More on Gaarder

Nevertheless, Gaarder’s essay is highly problematic. “We do not recognise the state of Israel” is not clarified in the way I attempted in my previous post, which invites the criticism slung at him by Andrew Sullivan and (no doubt) many others.

We do not believe in the notion of God’s chosen people. We laugh at this people’s fancies and weep at its misdeeds.

Crucially, his mockery of other people’s beliefs makes him look arrogant. Jews have a history of persecution we know all too well, and the exodus of the Torah is mirrored by countless diaspora in modern times. An attachment to (and a desire to live in) the Holy Land is genuine and heartfelt. In itself, it is not a reason for scorn.

We do not recognize the old Kingdom of David as a model for the 21st century map of the Middle East. The Jewish rabbi claimed two thousand years ago that the Kingdom of God is not a martial restoration of the Kingdom of David, but that the Kingdom of God is within us and among us. The Kingdom of God is compassion and forgiveness … Two thousand years have passed since the Jewish rabbi disarmed and humanized the old rhetoric of war. Even in his time, the first Zionist terrorists were operating … For two thousand years, we have rehearsed the syllabus of humanism, but Israel does not listen. It was not the Pharisee that helped the man who lay in the wayside, having fallen prey to robbers. It was a Samaritan

For most of the ‘two-thousand years’ in question, there was no ‘Israel,’ so he must be talking about The Jews. This looks like ‘classic’ anti-semitism: Jesus and the Christians had it right, while the Jews (that depraved bunch) had it wrong.

Finally:

Peace and free passage for the evacuating civilian population no longer protected by a state.

Gaarder does not consider the idea that the current Jewish residents of Israel might stay put after the anti-apartheid paradigm shift. Replacing one set of refugees with another solves nothing, it just reverses the problem. If he is saying that Jews are more suited to the refugee lifestyle than Palestinians, he is merely buying into the Old Testament tosh he refuted earlier.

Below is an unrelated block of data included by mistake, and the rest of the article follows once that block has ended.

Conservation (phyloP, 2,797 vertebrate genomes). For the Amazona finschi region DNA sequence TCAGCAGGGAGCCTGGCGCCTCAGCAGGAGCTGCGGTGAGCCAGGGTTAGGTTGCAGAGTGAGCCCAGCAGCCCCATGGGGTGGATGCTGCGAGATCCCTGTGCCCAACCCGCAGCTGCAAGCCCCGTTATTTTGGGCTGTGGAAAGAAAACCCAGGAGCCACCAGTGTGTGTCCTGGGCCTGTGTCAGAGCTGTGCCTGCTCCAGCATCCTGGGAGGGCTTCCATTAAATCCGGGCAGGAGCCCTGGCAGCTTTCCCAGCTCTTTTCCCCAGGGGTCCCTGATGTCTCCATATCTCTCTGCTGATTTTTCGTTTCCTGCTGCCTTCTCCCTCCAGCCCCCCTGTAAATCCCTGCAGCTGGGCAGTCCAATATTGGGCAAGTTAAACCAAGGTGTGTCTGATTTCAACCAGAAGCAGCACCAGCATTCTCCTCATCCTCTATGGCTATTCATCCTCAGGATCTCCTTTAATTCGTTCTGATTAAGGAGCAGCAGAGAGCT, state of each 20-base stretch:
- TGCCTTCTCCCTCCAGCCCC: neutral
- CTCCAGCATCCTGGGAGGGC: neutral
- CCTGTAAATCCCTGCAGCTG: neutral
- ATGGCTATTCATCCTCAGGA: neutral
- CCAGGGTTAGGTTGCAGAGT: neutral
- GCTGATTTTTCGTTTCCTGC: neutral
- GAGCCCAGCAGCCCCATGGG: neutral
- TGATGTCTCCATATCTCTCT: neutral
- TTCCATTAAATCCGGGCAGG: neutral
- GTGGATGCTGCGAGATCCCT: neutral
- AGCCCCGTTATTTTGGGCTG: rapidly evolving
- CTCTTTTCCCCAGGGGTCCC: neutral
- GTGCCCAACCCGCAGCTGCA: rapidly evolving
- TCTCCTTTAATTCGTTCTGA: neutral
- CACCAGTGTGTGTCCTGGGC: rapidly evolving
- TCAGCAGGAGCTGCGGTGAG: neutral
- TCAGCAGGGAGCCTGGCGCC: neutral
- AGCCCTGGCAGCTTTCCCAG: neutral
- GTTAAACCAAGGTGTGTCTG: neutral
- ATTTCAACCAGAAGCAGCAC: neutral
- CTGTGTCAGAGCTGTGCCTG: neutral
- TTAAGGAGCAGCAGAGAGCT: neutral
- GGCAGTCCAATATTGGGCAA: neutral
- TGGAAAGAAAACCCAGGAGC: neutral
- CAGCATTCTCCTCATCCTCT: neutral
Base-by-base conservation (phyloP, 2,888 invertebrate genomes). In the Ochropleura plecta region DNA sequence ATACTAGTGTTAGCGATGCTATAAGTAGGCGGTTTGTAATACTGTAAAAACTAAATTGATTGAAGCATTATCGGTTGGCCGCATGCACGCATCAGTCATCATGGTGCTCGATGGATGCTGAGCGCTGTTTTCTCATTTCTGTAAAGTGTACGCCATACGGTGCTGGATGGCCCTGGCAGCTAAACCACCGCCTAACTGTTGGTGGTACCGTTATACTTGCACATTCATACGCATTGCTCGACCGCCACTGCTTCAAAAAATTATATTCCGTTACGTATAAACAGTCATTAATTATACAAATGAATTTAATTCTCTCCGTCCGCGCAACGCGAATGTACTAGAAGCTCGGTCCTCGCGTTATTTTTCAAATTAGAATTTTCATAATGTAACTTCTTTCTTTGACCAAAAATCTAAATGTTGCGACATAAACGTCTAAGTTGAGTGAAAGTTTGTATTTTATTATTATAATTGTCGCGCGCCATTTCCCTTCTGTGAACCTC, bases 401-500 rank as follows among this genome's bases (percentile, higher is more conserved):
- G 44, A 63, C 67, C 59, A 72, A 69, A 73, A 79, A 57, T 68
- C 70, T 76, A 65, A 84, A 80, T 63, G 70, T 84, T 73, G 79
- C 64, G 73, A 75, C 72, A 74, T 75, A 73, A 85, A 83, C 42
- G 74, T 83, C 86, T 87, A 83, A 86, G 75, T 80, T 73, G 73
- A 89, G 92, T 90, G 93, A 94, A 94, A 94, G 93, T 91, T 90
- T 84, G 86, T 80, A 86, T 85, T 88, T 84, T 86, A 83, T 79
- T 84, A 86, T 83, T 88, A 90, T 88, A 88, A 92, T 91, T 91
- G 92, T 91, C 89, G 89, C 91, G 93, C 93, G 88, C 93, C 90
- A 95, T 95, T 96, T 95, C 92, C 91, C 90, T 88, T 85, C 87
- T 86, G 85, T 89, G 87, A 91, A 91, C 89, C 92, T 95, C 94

15 thoughts on “More on Gaarder”

  1. First of all, please note that the man’s name is Gaarder, not Gaardner as you call him.

    I too have misgivings about parts of his rhetoric. Here is how I commented the essay on my blog, where the translation was originally posted:

    “I am quite ambivalent about this piece because of how it seems to lay the crimes of Israel at the feet of Judaism, implying that the Jewish religion has failed to absorb the humanism and universalism of Christianity. I think a more apt perspective is the following.

    The ideology of hardcore Zionism has evolved into a religion unto itself, bearing a striking resemblance to the pre-Talmudic Judaism of old. However, unlike the latter, it courts a tribal war god that really does exist, and which, unlike Yahweh, demands no sacrifice or expiation of its chosen people, the Jewish citizens of Israel. This God of Zionism is the world’s only superpower, the USA.

    Yet its blind patronage may not last forever. And without it, Israel will reap the whirlwind.”

    However, this particular sentence:

    “For two thousand years, we have rehearsed the syllabus of humanism, but Israel does not listen.”

    …might in a charitable reading be construed as: “…but Israel does not listen at the moment.”